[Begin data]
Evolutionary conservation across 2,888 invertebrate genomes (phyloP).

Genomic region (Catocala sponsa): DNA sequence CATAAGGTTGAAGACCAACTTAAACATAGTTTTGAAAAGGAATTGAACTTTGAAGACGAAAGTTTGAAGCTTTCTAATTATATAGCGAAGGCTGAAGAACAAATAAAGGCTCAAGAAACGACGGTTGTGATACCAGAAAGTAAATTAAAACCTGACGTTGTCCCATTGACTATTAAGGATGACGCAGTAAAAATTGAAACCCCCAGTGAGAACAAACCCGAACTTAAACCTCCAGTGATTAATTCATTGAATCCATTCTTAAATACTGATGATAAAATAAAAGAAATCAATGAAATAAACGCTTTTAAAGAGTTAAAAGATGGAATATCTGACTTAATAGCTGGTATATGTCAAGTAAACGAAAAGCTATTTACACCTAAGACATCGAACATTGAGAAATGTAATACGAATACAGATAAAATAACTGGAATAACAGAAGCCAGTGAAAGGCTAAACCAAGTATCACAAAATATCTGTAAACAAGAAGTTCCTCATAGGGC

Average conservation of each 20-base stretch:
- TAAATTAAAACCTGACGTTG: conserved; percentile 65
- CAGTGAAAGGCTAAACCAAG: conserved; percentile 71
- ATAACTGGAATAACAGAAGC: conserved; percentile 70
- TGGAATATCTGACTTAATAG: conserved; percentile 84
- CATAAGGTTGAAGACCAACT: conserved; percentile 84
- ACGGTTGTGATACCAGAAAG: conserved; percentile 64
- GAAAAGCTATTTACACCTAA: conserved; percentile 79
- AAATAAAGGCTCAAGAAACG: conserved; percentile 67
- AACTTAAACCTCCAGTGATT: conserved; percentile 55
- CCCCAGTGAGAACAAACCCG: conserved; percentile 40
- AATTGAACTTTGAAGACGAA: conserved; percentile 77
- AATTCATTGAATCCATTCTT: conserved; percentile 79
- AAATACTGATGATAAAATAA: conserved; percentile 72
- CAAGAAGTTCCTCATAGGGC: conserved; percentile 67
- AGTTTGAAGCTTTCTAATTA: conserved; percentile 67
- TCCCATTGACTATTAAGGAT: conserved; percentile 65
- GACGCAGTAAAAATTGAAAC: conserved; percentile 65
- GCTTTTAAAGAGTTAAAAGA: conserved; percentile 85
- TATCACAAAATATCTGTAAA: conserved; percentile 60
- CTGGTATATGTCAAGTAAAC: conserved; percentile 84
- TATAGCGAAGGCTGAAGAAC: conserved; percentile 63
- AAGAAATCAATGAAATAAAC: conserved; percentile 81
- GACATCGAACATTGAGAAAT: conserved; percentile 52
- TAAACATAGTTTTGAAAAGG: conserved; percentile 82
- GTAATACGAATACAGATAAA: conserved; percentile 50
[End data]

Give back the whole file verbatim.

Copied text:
Evolutionary conservation across 2,888 invertebrate genomes (phyloP).

Genomic region (Catocala sponsa): DNA sequence CATAAGGTTGAAGACCAACTTAAACATAGTTTTGAAAAGGAATTGAACTTTGAAGACGAAAGTTTGAAGCTTTCTAATTATATAGCGAAGGCTGAAGAACAAATAAAGGCTCAAGAAACGACGGTTGTGATACCAGAAAGTAAATTAAAACCTGACGTTGTCCCATTGACTATTAAGGATGACGCAGTAAAAATTGAAACCCCCAGTGAGAACAAACCCGAACTTAAACCTCCAGTGATTAATTCATTGAATCCATTCTTAAATACTGATGATAAAATAAAAGAAATCAATGAAATAAACGCTTTTAAAGAGTTAAAAGATGGAATATCTGACTTAATAGCTGGTATATGTCAAGTAAACGAAAAGCTATTTACACCTAAGACATCGAACATTGAGAAATGTAATACGAATACAGATAAAATAACTGGAATAACAGAAGCCAGTGAAAGGCTAAACCAAGTATCACAAAATATCTGTAAACAAGAAGTTCCTCATAGGGC

Average conservation of each 20-base stretch:
- TAAATTAAAACCTGACGTTG: conserved; percentile 65
- CAGTGAAAGGCTAAACCAAG: conserved; percentile 71
- ATAACTGGAATAACAGAAGC: conserved; percentile 70
- TGGAATATCTGACTTAATAG: conserved; percentile 84
- CATAAGGTTGAAGACCAACT: conserved; percentile 84
- ACGGTTGTGATACCAGAAAG: conserved; percentile 64
- GAAAAGCTATTTACACCTAA: conserved; percentile 79
- AAATAAAGGCTCAAGAAACG: conserved; percentile 67
- AACTTAAACCTCCAGTGATT: conserved; percentile 55
- CCCCAGTGAGAACAAACCCG: conserved; percentile 40
- AATTGAACTTTGAAGACGAA: conserved; percentile 77
- AATTCATTGAATCCATTCTT: conserved; percentile 79
- AAATACTGATGATAAAATAA: conserved; percentile 72
- CAAGAAGTTCCTCATAGGGC: conserved; percentile 67
- AGTTTGAAGCTTTCTAATTA: conserved; percentile 67
- TCCCATTGACTATTAAGGAT: conserved; percentile 65
- GACGCAGTAAAAATTGAAAC: conserved; percentile 65
- GCTTTTAAAGAGTTAAAAGA: conserved; percentile 85
- TATCACAAAATATCTGTAAA: conserved; percentile 60
- CTGGTATATGTCAAGTAAAC: conserved; percentile 84
- TATAGCGAAGGCTGAAGAAC: conserved; percentile 63
- AAGAAATCAATGAAATAAAC: conserved; percentile 81
- GACATCGAACATTGAGAAAT: conserved; percentile 52
- TAAACATAGTTTTGAAAAGG: conserved; percentile 82
- GTAATACGAATACAGATAAA: conserved; percentile 50